A one-year prospective follow-up study of a DIR/Floortime parent training intervention for pre-school children with autistic spectrum disorders

J Med Assoc Thai. 2012 Sep;95(9):1184-93.


Objective: Determine the results of 1-year Developmental, Individual-Difference, Relationship-Based (DIR)/Floortime parent training in developmental stimulation of children with autistic spectrum disorder (ASD).

Material and method: Thirty-four, two to six years old children with ASD participated. Parents were encouraged to deliver 1:1 interaction according to their child's developmental level, as they were modeled and coached. Pre-post videotapes were rated by blinded assessors.

Results: Thirty-one families completed the present study. The data showed that adding home-base DIR/Floortime intervention at the average 14.2 hours/week for one year could help 47% of the children to make good improvement (1.5 Functional Development Level, FDLs or more), with 23% making fair progression (1 FDL), and the last 29% making poor progression (0.5 FDL or less). There were significant increases in children's total Functional Emotional Assessment Scale (FEAS), and Functional Emotional Developmental Questionnaire (FEDQ) scores and there was significant decrease in the Childhood Autism Rating Scale (CARS) scores (p < or = 0.001). It showed that fidelity of the parents, severity of the children, and baseline developmental status might affect the outcome.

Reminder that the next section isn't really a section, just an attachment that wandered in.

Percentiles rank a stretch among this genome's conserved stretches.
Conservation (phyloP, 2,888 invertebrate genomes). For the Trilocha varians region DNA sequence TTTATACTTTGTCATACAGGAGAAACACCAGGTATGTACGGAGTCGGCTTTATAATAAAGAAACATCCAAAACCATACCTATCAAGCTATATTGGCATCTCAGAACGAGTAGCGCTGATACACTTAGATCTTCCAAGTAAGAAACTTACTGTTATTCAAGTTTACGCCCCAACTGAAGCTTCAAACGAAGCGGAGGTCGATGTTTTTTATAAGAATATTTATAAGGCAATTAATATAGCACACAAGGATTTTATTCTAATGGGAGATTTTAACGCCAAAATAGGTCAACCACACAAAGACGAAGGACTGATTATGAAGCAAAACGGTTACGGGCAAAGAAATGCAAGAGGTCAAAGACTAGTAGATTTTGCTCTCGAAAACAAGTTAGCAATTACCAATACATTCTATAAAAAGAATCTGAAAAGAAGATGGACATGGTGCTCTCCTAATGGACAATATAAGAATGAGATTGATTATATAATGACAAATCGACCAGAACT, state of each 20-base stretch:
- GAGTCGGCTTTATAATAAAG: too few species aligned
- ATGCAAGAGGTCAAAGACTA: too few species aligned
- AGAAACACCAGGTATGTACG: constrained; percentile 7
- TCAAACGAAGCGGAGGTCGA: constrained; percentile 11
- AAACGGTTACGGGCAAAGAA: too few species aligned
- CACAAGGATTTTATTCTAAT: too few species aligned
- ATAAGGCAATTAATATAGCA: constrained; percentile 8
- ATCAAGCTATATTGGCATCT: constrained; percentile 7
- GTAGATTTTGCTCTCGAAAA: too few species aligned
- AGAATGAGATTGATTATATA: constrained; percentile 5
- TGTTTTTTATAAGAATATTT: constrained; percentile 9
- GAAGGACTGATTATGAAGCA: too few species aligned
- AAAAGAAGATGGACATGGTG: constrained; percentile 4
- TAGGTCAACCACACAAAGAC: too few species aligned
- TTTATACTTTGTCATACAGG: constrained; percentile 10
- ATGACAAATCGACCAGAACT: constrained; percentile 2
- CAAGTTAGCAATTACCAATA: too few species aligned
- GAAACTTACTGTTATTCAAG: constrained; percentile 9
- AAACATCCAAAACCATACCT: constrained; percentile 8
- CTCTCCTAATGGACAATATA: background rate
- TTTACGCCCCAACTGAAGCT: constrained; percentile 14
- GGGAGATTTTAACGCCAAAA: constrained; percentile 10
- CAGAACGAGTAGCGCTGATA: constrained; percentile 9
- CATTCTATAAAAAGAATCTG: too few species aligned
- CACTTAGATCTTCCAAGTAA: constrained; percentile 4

Conclusion: Adding home-base DIR/Floortime intervention at the average 14 hours/week for one year helped 47% of children with autism to make good improvement in their development, and decreased autism's severity significantly.

Publication types

  • Research Support, Non-U.S. Gov't

MeSH terms

  • Child
  • Child Behavior
  • Child Development Disorders, Pervasive / therapy*
  • Child, Preschool
  • Communication
  • Female
  • Humans
  • Male
  • Parents / education*